Managing jQuery Mobile and ASP.NET MVC Compatibility Issues

jQuery Mobile is a great technology for producing mobile-friendly applications that work on multiple devices.

ASP.NET MVC is a great technology for creating elegant, scalable Web applications.

The two were made for each other: so much so that the Visual Studio 11 beta includes jQuery Mobile along with ASP.NET MVC and even provides a specific mobile template.

Sadly, however, jQuery Mobile and ASP.NET MVC don’t always play nicely together.

I was reminded of this forcefully last night when I uploaded the latest version of my personal website, Cocktails-R-Us (which I’ve now upgraded to ASP.NET MVC 4). The problems tend come down to two things: IDs and AJAX–and sometimes both together.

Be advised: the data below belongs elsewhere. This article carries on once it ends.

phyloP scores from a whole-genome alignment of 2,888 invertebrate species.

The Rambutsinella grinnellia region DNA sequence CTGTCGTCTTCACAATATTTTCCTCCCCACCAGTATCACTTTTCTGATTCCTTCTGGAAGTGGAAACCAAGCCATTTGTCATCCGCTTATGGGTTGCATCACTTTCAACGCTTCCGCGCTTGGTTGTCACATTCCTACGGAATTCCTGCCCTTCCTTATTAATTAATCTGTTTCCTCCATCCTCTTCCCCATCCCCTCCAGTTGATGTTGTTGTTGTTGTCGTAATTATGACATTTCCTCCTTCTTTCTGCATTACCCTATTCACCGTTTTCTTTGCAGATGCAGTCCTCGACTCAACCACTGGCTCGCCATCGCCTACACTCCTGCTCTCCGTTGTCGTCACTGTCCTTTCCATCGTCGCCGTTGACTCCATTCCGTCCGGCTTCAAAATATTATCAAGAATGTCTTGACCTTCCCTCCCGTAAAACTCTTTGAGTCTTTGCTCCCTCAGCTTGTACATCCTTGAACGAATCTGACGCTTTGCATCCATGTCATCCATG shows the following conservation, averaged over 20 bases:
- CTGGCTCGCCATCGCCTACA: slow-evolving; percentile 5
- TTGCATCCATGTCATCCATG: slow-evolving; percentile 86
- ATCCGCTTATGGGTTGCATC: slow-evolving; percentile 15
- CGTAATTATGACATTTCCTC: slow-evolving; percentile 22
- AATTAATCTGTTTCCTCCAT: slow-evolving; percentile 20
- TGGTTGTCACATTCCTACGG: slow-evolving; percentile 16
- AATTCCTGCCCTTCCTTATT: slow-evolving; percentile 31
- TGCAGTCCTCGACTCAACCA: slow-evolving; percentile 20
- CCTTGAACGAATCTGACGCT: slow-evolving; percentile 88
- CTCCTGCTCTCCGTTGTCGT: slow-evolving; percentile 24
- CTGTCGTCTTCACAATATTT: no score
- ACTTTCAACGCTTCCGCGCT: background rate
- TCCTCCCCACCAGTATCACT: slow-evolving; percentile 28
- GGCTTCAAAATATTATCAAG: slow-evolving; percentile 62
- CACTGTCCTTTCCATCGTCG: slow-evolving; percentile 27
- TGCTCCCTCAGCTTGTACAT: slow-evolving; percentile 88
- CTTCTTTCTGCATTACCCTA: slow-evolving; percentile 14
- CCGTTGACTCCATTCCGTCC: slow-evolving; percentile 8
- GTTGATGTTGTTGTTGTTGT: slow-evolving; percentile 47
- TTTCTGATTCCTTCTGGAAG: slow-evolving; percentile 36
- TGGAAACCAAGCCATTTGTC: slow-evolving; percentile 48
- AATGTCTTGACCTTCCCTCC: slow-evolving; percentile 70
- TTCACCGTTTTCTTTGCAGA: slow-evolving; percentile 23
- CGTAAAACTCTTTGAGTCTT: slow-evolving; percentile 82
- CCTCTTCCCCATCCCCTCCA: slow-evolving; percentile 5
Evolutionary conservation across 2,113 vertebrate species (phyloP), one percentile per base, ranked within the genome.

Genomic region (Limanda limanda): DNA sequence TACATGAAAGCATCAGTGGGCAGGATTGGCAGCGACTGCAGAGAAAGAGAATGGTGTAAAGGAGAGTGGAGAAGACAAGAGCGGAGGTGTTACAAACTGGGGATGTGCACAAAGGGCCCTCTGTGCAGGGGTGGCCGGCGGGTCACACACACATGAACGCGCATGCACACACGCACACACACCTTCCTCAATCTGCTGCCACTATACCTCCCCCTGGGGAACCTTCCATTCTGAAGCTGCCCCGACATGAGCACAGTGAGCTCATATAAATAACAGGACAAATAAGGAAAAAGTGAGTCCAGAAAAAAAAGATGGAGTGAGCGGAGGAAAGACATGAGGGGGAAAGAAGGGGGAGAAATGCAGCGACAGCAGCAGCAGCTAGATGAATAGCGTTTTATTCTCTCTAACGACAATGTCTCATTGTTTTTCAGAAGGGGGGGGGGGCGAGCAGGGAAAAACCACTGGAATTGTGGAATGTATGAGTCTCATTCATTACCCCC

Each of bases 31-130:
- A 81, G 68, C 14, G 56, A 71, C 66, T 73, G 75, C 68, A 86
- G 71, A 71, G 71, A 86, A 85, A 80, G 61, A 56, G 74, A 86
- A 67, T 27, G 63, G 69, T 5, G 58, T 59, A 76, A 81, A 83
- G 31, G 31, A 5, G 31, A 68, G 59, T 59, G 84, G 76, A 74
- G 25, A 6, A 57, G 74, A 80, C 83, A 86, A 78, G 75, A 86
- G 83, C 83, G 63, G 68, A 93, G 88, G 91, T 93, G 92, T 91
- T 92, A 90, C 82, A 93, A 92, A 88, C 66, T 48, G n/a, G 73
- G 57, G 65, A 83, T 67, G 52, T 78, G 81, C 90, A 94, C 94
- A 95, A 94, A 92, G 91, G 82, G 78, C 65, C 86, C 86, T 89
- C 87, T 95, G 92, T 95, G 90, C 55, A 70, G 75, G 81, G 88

One issue that bit me this time around was an incompatibility between jQuery Mobile and the ASP.NET authentication framework. I tested the new version locally and everything worked. Everything seemed fine on the live server as well, until I tried to log in using a mobile browser and this happened:

screen grab of error

The problem was a simple one. JQuery Mobile uses AJAX navigation unless you tell it otherwise. The ASP.NET authentication system issues 302 redirects which are no problem to normal requests, but cause issues with AJAX. So the answer is to turn off AJAX. For that, all you have to do is add the attribute data-ajax=”false” to the <a> tag – which means doing the following in ASP.NET MVC:

code sample

A related problem with mixing jQuery Mobile and ASP.NET MVC is the very different assumptions each makes about how you will use the ID attribute.